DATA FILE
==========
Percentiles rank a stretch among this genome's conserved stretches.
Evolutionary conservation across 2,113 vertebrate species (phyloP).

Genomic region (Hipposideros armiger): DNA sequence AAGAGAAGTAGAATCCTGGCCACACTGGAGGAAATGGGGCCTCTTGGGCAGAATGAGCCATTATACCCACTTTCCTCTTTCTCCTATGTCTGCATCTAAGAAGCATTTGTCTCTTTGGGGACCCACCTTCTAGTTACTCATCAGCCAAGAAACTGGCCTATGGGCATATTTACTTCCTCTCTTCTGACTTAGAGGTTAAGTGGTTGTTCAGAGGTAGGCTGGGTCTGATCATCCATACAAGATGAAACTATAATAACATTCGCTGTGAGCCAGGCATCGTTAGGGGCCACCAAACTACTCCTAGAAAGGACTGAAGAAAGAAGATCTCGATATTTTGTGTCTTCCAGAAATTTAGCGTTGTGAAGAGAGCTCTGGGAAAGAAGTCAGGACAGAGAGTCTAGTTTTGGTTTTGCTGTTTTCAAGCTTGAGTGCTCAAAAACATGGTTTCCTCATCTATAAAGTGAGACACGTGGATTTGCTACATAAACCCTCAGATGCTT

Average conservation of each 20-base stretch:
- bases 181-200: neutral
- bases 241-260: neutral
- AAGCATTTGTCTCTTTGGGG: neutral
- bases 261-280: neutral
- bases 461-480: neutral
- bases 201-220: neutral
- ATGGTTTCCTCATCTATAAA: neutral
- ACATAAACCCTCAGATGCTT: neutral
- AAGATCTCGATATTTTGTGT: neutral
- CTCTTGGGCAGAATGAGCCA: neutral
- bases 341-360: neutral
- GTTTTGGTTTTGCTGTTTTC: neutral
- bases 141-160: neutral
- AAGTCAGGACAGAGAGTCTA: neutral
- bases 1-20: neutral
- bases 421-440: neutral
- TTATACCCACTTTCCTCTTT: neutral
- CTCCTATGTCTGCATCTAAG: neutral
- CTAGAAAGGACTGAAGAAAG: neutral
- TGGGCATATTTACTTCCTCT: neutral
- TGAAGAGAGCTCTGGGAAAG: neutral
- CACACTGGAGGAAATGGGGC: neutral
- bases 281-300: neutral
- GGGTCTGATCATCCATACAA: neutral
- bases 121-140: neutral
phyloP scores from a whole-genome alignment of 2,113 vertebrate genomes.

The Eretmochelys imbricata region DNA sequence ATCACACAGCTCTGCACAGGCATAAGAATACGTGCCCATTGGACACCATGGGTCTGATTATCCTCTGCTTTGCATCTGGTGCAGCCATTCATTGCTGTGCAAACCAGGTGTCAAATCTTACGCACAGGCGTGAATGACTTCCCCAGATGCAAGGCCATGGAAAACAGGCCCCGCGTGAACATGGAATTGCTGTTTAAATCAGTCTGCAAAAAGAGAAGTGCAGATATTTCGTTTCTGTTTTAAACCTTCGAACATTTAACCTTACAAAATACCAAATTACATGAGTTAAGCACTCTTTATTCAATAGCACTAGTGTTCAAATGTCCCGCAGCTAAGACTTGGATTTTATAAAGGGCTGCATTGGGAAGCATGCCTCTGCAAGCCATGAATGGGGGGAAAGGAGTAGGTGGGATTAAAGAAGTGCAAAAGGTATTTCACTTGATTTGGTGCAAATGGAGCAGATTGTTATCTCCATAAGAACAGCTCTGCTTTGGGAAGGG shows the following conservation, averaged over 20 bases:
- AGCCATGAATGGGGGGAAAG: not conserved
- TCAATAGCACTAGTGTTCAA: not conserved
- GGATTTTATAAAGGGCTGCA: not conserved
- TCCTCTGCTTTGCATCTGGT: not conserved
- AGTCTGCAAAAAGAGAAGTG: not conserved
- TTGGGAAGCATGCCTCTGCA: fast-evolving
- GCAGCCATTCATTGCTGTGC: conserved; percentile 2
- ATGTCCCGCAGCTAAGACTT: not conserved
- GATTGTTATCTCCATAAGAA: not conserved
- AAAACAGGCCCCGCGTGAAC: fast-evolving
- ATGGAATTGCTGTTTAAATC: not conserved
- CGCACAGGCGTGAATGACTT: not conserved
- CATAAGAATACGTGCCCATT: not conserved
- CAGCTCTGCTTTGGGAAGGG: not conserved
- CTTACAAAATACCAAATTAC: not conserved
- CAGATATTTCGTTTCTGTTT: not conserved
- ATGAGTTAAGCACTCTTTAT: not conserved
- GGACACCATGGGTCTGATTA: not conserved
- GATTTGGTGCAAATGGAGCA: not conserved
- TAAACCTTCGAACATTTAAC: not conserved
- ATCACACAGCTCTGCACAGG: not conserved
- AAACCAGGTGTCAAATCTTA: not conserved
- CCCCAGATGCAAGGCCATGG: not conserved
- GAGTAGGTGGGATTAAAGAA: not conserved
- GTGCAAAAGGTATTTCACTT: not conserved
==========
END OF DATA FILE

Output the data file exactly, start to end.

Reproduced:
Percentiles rank a stretch among this genome's conserved stretches.
Evolutionary conservation across 2,113 vertebrate species (phyloP).

Genomic region (Hipposideros armiger): DNA sequence AAGAGAAGTAGAATCCTGGCCACACTGGAGGAAATGGGGCCTCTTGGGCAGAATGAGCCATTATACCCACTTTCCTCTTTCTCCTATGTCTGCATCTAAGAAGCATTTGTCTCTTTGGGGACCCACCTTCTAGTTACTCATCAGCCAAGAAACTGGCCTATGGGCATATTTACTTCCTCTCTTCTGACTTAGAGGTTAAGTGGTTGTTCAGAGGTAGGCTGGGTCTGATCATCCATACAAGATGAAACTATAATAACATTCGCTGTGAGCCAGGCATCGTTAGGGGCCACCAAACTACTCCTAGAAAGGACTGAAGAAAGAAGATCTCGATATTTTGTGTCTTCCAGAAATTTAGCGTTGTGAAGAGAGCTCTGGGAAAGAAGTCAGGACAGAGAGTCTAGTTTTGGTTTTGCTGTTTTCAAGCTTGAGTGCTCAAAAACATGGTTTCCTCATCTATAAAGTGAGACACGTGGATTTGCTACATAAACCCTCAGATGCTT

Average conservation of each 20-base stretch:
- bases 181-200: neutral
- bases 241-260: neutral
- AAGCATTTGTCTCTTTGGGG: neutral
- bases 261-280: neutral
- bases 461-480: neutral
- bases 201-220: neutral
- ATGGTTTCCTCATCTATAAA: neutral
- ACATAAACCCTCAGATGCTT: neutral
- AAGATCTCGATATTTTGTGT: neutral
- CTCTTGGGCAGAATGAGCCA: neutral
- bases 341-360: neutral
- GTTTTGGTTTTGCTGTTTTC: neutral
- bases 141-160: neutral
- AAGTCAGGACAGAGAGTCTA: neutral
- bases 1-20: neutral
- bases 421-440: neutral
- TTATACCCACTTTCCTCTTT: neutral
- CTCCTATGTCTGCATCTAAG: neutral
- CTAGAAAGGACTGAAGAAAG: neutral
- TGGGCATATTTACTTCCTCT: neutral
- TGAAGAGAGCTCTGGGAAAG: neutral
- CACACTGGAGGAAATGGGGC: neutral
- bases 281-300: neutral
- GGGTCTGATCATCCATACAA: neutral
- bases 121-140: neutral
phyloP scores from a whole-genome alignment of 2,113 vertebrate genomes.

The Eretmochelys imbricata region DNA sequence ATCACACAGCTCTGCACAGGCATAAGAATACGTGCCCATTGGACACCATGGGTCTGATTATCCTCTGCTTTGCATCTGGTGCAGCCATTCATTGCTGTGCAAACCAGGTGTCAAATCTTACGCACAGGCGTGAATGACTTCCCCAGATGCAAGGCCATGGAAAACAGGCCCCGCGTGAACATGGAATTGCTGTTTAAATCAGTCTGCAAAAAGAGAAGTGCAGATATTTCGTTTCTGTTTTAAACCTTCGAACATTTAACCTTACAAAATACCAAATTACATGAGTTAAGCACTCTTTATTCAATAGCACTAGTGTTCAAATGTCCCGCAGCTAAGACTTGGATTTTATAAAGGGCTGCATTGGGAAGCATGCCTCTGCAAGCCATGAATGGGGGGAAAGGAGTAGGTGGGATTAAAGAAGTGCAAAAGGTATTTCACTTGATTTGGTGCAAATGGAGCAGATTGTTATCTCCATAAGAACAGCTCTGCTTTGGGAAGGG shows the following conservation, averaged over 20 bases:
- AGCCATGAATGGGGGGAAAG: not conserved
- TCAATAGCACTAGTGTTCAA: not conserved
- GGATTTTATAAAGGGCTGCA: not conserved
- TCCTCTGCTTTGCATCTGGT: not conserved
- AGTCTGCAAAAAGAGAAGTG: not conserved
- TTGGGAAGCATGCCTCTGCA: fast-evolving
- GCAGCCATTCATTGCTGTGC: conserved; percentile 2
- ATGTCCCGCAGCTAAGACTT: not conserved
- GATTGTTATCTCCATAAGAA: not conserved
- AAAACAGGCCCCGCGTGAAC: fast-evolving
- ATGGAATTGCTGTTTAAATC: not conserved
- CGCACAGGCGTGAATGACTT: not conserved
- CATAAGAATACGTGCCCATT: not conserved
- CAGCTCTGCTTTGGGAAGGG: not conserved
- CTTACAAAATACCAAATTAC: not conserved
- CAGATATTTCGTTTCTGTTT: not conserved
- ATGAGTTAAGCACTCTTTAT: not conserved
- GGACACCATGGGTCTGATTA: not conserved
- GATTTGGTGCAAATGGAGCA: not conserved
- TAAACCTTCGAACATTTAAC: not conserved
- ATCACACAGCTCTGCACAGG: not conserved
- AAACCAGGTGTCAAATCTTA: not conserved
- CCCCAGATGCAAGGCCATGG: not conserved
- GAGTAGGTGGGATTAAAGAA: not conserved
- GTGCAAAAGGTATTTCACTT: not conserved